Rainfall insurance is a potentially cost-effective way to protect farmers in low-income countries from adverse weather events, but its adoption has been low. Marketing rainfall insurance to farmers’ urban relatives, who often help support their rural family members, may increase its use. Researchers partnered with micro-insurance organization Planet Guarantee to study the demand for a rainfall insurance product marketed to urban relatives of farmers in Burkina Faso. Researchers found that 22 percent of urban relatives offered the insurance purchased it, and that they were more likely to purchase if compensation was offered as direct payments to farmers rather than to the contract holder. A larger-scale study informed by these findings is now examining the long-term effects of rainfall insurance on demand for rainfall insurance among both urban migrants and rural households and its impact on the economic outcomes of the latter group.
Farmers in low-income countries face a significant risk from adverse weather events, and often rely on support from their relatives working in the city to cope with these events. Rainfall insurance, a type of agricultural insurance in which payout is linked to an index of rainfall data in the farmers’ region rather than individual claims, has been shown to alleviate this risk. However, rainfall insurance schemes have had low uptake where introduced. This lack of adoption may be due to a number of factors, such as cash constraints, lack of financial literacy, and lack of trust in the insurance provider among farmers. A more effective way of increasing insurance adoption may be to market it to the urban relatives of rural farmers, who tend to be easier to reach and more familiar with financial products, and are often already part of a network of familial support. This project examined if this marketing strategy could lead to greater uptake of rainfall insurance.
This evaluation took place in the Center West and Plateau Central regions of Burkina Faso, not far from the capital city of Ouagadougou. A preliminary census of farmers in the region found that 56 percent had at least one relative living in Ouagadougou, and of those, 70 percent received frequent transfers in cash or kind from an urban relative. Additionally, the number of urban dwellers reporting that they had received a request for assistance from their rural family doubled (from 30 percent to 60 percent) during periods of low rainfall, suggesting that there is significant demand for support during averse weather events. None of the respondents in the census reported using formal insurance, and less than one percent reported using formal credit to cope with losses.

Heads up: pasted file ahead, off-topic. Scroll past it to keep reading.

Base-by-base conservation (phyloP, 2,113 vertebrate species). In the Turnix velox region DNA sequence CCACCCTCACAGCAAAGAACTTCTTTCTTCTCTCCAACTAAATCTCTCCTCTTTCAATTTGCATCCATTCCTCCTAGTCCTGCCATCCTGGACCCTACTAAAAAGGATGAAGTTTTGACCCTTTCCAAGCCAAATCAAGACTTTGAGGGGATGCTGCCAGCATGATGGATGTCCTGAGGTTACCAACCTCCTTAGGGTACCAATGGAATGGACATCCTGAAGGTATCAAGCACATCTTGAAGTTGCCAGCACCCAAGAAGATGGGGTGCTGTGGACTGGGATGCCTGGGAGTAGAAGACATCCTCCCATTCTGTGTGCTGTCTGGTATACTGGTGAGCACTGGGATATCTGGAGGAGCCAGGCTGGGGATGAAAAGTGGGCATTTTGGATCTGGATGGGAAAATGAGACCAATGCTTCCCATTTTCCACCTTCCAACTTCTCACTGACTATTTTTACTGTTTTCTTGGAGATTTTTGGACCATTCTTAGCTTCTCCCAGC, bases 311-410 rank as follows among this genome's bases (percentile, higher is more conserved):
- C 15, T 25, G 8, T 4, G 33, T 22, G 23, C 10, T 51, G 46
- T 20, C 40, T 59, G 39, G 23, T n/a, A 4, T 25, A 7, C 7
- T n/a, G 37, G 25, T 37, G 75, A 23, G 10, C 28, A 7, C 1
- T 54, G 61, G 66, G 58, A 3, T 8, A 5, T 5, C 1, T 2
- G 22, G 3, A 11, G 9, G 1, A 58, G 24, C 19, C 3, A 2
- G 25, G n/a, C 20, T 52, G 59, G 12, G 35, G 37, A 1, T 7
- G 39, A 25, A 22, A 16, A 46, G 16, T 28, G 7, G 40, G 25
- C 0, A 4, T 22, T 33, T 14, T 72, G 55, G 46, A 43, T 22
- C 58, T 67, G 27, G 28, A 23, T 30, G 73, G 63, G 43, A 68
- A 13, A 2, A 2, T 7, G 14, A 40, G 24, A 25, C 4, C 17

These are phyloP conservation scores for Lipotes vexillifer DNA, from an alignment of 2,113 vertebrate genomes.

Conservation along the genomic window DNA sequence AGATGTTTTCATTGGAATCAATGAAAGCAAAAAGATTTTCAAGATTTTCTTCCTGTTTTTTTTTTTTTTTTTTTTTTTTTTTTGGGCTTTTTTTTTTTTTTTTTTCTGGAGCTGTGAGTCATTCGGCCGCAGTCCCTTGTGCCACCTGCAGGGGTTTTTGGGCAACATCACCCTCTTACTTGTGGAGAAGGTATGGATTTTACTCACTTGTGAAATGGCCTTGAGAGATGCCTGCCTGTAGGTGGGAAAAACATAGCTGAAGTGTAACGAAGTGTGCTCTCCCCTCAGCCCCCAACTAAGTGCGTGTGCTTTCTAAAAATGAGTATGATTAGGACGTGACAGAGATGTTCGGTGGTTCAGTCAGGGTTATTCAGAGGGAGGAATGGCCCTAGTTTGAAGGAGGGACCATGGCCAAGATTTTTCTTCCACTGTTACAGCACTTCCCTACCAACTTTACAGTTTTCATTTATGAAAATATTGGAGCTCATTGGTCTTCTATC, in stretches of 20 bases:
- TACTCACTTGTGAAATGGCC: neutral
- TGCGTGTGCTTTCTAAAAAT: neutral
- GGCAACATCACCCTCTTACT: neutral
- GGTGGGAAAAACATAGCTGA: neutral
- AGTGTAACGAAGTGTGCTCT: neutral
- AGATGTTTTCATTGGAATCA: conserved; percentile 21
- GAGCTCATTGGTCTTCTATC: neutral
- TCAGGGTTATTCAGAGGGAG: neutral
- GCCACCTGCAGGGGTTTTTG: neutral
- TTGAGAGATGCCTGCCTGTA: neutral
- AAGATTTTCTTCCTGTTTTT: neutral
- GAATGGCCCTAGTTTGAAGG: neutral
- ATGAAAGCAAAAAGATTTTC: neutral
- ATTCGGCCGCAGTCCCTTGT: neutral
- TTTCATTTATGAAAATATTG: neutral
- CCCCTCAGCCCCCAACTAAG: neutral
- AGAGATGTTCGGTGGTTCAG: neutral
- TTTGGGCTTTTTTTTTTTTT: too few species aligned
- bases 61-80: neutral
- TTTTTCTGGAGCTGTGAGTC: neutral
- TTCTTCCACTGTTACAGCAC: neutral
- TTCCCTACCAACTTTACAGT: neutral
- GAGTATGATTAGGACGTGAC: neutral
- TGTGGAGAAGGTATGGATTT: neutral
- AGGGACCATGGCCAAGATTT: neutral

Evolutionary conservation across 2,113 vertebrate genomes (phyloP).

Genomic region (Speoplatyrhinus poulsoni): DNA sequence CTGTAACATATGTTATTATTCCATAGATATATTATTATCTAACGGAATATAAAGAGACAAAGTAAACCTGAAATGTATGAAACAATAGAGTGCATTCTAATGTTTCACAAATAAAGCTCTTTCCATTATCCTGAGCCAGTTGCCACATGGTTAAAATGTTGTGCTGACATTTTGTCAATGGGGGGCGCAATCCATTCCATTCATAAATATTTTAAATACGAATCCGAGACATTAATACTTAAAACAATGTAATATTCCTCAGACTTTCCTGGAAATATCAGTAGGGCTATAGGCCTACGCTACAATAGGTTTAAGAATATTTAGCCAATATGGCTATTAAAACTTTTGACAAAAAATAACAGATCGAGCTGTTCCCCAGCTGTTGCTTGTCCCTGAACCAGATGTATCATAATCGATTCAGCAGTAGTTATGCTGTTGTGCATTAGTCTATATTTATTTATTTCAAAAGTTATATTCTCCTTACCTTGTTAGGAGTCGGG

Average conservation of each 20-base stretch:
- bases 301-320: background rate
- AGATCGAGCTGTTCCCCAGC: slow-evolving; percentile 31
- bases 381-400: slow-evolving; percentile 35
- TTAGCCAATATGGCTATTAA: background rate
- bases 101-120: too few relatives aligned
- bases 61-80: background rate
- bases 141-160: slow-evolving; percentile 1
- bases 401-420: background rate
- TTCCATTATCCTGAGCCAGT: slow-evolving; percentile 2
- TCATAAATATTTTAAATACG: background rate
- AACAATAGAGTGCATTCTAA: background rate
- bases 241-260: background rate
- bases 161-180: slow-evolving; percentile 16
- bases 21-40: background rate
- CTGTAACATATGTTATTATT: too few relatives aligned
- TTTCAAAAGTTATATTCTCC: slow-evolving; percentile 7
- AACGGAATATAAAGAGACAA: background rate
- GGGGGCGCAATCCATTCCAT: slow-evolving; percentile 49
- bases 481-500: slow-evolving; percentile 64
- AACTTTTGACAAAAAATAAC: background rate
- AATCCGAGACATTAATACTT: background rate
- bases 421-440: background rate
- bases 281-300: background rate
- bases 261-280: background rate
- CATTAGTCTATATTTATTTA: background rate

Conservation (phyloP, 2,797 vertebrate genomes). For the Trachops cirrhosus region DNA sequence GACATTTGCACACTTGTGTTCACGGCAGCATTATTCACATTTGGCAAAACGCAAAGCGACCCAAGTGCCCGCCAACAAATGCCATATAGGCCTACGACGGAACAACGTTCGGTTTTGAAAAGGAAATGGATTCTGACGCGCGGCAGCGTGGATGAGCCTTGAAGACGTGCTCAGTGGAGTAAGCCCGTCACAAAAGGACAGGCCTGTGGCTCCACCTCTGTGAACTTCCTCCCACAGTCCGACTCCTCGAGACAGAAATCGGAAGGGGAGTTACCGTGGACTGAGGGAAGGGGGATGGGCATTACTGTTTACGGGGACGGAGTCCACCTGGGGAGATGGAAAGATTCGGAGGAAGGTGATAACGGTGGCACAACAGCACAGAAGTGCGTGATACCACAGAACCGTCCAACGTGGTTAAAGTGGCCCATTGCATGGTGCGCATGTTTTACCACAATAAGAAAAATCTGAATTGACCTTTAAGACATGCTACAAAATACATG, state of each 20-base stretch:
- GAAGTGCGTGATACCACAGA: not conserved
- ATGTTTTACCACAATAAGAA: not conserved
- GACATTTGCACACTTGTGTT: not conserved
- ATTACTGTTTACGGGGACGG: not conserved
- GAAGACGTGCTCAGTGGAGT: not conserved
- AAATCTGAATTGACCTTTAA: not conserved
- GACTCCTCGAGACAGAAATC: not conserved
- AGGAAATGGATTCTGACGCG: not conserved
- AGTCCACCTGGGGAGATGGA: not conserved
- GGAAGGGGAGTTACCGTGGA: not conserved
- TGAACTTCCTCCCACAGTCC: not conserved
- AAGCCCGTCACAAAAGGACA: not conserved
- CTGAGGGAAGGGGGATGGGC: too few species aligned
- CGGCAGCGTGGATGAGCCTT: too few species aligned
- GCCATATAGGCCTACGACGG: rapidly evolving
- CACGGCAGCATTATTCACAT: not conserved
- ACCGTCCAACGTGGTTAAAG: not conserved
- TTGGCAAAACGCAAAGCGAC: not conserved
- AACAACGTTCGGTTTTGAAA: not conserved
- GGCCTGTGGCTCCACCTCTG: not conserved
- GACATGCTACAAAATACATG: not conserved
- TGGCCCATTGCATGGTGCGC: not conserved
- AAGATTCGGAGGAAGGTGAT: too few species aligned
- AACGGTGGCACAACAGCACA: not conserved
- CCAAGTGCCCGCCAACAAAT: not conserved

[Note: This study is not a randomized evaluation.]
Researchers in Burkina Faso partnered with micro-insurance organization Planet Guarantee to study how marketing a rainfall insurance product to the urban relatives of farmers affected the demand for insurance.
Following a census of 978 farmers in the Center West and Plateau Central regions, researchers randomly selected 400 for a full survey. They also asked farmers to list any family members they had in Ouagadougou, and selected 170 of those relatives to survey as well.
During the urban surveys, participants were given an hour-long demonstration of Planet Guarantee’s rainfall insurance product, followed by a telephone solicitation to purchase the product. Participants were randomly offered one of two contracts: One in which compensation would be paid directly to their relatives, or one in which they would collect compensation themselves.
Both rural and urban participants were asked questions to evaluate their understanding of rainfall insurance and the price at which they would be willing to purchase it. Additionally, researchers gathered data on demographics, income and urban-to-rural cash transfers.
When given the chance to purchase rainfall insurance, 22% of urban respondents accepted the offer during a two week period immediately after the demonstration of the product. The uptake rate was higher for migrants who had recently arrived in Ouagadougou and for participants who reported that their rural relative had recently experienced an adverse weather event. Researchers found that rural and urban participants did not differ in their understanding of rainfall insurance or their willingness to pay for it.
Additionally, the uptake rate was higher when participants were offered an insurance contract which specified that indemnity payments were to be paid directly to their rural relative, rather than to themselves. This is consistent with findings from pilot focus group discussions, in which urban migrants explained that they preferred this option because of the possible temptation to use an insurance payout, intended for their rural relative, for some other purpose.
Based on these promising results, researchers are now conducting a full-scale randomized evaluation to evaluate the demand for rainfall insurance among both urban migrants and rural households and its impact on the economic outcomes of the latter group.